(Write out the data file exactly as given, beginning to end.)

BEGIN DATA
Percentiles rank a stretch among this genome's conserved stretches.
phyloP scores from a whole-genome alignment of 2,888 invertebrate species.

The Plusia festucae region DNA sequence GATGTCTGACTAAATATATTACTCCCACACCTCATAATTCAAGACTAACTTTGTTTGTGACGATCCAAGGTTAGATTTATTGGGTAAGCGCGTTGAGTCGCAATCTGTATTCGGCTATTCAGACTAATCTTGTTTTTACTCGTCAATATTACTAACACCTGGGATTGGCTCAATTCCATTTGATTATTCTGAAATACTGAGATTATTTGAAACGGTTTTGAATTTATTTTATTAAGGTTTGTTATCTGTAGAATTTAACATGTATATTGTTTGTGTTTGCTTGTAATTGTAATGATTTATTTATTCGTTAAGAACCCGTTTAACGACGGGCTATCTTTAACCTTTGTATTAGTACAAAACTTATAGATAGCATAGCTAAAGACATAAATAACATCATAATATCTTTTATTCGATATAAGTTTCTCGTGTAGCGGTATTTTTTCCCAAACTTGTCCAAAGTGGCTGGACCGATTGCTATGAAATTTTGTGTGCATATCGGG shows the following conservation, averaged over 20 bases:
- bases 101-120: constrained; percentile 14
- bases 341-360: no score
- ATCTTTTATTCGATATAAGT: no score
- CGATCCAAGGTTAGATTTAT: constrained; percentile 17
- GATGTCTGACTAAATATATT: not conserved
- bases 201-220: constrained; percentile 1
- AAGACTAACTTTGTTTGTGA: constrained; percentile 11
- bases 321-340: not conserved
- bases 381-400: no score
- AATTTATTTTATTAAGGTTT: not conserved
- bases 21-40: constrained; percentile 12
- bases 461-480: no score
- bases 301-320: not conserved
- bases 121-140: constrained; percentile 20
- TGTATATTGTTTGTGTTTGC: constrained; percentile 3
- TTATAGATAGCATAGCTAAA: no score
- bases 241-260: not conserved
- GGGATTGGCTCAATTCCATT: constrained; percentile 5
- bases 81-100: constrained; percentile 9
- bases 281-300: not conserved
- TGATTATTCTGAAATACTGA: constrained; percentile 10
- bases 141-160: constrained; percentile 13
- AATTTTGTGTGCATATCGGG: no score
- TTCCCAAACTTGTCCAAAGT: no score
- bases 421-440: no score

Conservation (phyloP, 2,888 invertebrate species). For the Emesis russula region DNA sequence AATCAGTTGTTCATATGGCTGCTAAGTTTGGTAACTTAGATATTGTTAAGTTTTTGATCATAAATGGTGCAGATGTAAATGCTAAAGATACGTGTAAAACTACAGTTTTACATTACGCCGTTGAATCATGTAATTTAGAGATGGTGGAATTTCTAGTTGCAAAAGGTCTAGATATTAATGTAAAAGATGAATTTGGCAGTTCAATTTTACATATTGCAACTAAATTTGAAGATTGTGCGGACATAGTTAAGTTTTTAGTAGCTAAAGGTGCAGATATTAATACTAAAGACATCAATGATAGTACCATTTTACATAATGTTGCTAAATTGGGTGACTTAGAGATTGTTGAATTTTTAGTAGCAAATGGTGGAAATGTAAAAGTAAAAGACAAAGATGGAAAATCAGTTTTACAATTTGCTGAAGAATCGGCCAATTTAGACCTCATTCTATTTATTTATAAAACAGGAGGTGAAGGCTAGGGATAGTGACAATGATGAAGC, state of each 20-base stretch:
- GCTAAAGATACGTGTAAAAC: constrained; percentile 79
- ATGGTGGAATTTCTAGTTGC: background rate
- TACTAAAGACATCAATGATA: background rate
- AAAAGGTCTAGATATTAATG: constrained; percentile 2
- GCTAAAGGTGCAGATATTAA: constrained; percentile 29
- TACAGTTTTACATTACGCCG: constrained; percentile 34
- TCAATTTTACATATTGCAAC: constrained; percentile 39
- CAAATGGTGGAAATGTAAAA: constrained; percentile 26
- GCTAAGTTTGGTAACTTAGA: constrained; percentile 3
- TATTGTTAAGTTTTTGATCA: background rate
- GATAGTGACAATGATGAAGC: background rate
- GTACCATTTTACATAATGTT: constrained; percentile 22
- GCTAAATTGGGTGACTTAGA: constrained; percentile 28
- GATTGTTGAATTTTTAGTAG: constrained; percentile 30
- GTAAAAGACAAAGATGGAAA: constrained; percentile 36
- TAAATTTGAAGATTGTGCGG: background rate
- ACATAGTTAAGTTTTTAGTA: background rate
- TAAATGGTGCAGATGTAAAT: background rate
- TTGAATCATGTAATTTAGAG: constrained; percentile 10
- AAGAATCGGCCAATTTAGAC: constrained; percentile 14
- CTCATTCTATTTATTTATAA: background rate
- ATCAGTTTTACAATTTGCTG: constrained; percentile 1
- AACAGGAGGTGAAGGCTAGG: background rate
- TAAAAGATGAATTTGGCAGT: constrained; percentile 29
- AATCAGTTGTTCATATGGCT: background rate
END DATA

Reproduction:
Percentiles rank a stretch among this genome's conserved stretches.
phyloP scores from a whole-genome alignment of 2,888 invertebrate species.

The Plusia festucae region DNA sequence GATGTCTGACTAAATATATTACTCCCACACCTCATAATTCAAGACTAACTTTGTTTGTGACGATCCAAGGTTAGATTTATTGGGTAAGCGCGTTGAGTCGCAATCTGTATTCGGCTATTCAGACTAATCTTGTTTTTACTCGTCAATATTACTAACACCTGGGATTGGCTCAATTCCATTTGATTATTCTGAAATACTGAGATTATTTGAAACGGTTTTGAATTTATTTTATTAAGGTTTGTTATCTGTAGAATTTAACATGTATATTGTTTGTGTTTGCTTGTAATTGTAATGATTTATTTATTCGTTAAGAACCCGTTTAACGACGGGCTATCTTTAACCTTTGTATTAGTACAAAACTTATAGATAGCATAGCTAAAGACATAAATAACATCATAATATCTTTTATTCGATATAAGTTTCTCGTGTAGCGGTATTTTTTCCCAAACTTGTCCAAAGTGGCTGGACCGATTGCTATGAAATTTTGTGTGCATATCGGG shows the following conservation, averaged over 20 bases:
- bases 101-120: constrained; percentile 14
- bases 341-360: no score
- ATCTTTTATTCGATATAAGT: no score
- CGATCCAAGGTTAGATTTAT: constrained; percentile 17
- GATGTCTGACTAAATATATT: not conserved
- bases 201-220: constrained; percentile 1
- AAGACTAACTTTGTTTGTGA: constrained; percentile 11
- bases 321-340: not conserved
- bases 381-400: no score
- AATTTATTTTATTAAGGTTT: not conserved
- bases 21-40: constrained; percentile 12
- bases 461-480: no score
- bases 301-320: not conserved
- bases 121-140: constrained; percentile 20
- TGTATATTGTTTGTGTTTGC: constrained; percentile 3
- TTATAGATAGCATAGCTAAA: no score
- bases 241-260: not conserved
- GGGATTGGCTCAATTCCATT: constrained; percentile 5
- bases 81-100: constrained; percentile 9
- bases 281-300: not conserved
- TGATTATTCTGAAATACTGA: constrained; percentile 10
- bases 141-160: constrained; percentile 13
- AATTTTGTGTGCATATCGGG: no score
- TTCCCAAACTTGTCCAAAGT: no score
- bases 421-440: no score

Conservation (phyloP, 2,888 invertebrate species). For the Emesis russula region DNA sequence AATCAGTTGTTCATATGGCTGCTAAGTTTGGTAACTTAGATATTGTTAAGTTTTTGATCATAAATGGTGCAGATGTAAATGCTAAAGATACGTGTAAAACTACAGTTTTACATTACGCCGTTGAATCATGTAATTTAGAGATGGTGGAATTTCTAGTTGCAAAAGGTCTAGATATTAATGTAAAAGATGAATTTGGCAGTTCAATTTTACATATTGCAACTAAATTTGAAGATTGTGCGGACATAGTTAAGTTTTTAGTAGCTAAAGGTGCAGATATTAATACTAAAGACATCAATGATAGTACCATTTTACATAATGTTGCTAAATTGGGTGACTTAGAGATTGTTGAATTTTTAGTAGCAAATGGTGGAAATGTAAAAGTAAAAGACAAAGATGGAAAATCAGTTTTACAATTTGCTGAAGAATCGGCCAATTTAGACCTCATTCTATTTATTTATAAAACAGGAGGTGAAGGCTAGGGATAGTGACAATGATGAAGC, state of each 20-base stretch:
- GCTAAAGATACGTGTAAAAC: constrained; percentile 79
- ATGGTGGAATTTCTAGTTGC: background rate
- TACTAAAGACATCAATGATA: background rate
- AAAAGGTCTAGATATTAATG: constrained; percentile 2
- GCTAAAGGTGCAGATATTAA: constrained; percentile 29
- TACAGTTTTACATTACGCCG: constrained; percentile 34
- TCAATTTTACATATTGCAAC: constrained; percentile 39
- CAAATGGTGGAAATGTAAAA: constrained; percentile 26
- GCTAAGTTTGGTAACTTAGA: constrained; percentile 3
- TATTGTTAAGTTTTTGATCA: background rate
- GATAGTGACAATGATGAAGC: background rate
- GTACCATTTTACATAATGTT: constrained; percentile 22
- GCTAAATTGGGTGACTTAGA: constrained; percentile 28
- GATTGTTGAATTTTTAGTAG: constrained; percentile 30
- GTAAAAGACAAAGATGGAAA: constrained; percentile 36
- TAAATTTGAAGATTGTGCGG: background rate
- ACATAGTTAAGTTTTTAGTA: background rate
- TAAATGGTGCAGATGTAAAT: background rate
- TTGAATCATGTAATTTAGAG: constrained; percentile 10
- AAGAATCGGCCAATTTAGAC: constrained; percentile 14
- CTCATTCTATTTATTTATAA: background rate
- ATCAGTTTTACAATTTGCTG: constrained; percentile 1
- AACAGGAGGTGAAGGCTAGG: background rate
- TAAAAGATGAATTTGGCAGT: constrained; percentile 29
- AATCAGTTGTTCATATGGCT: background rate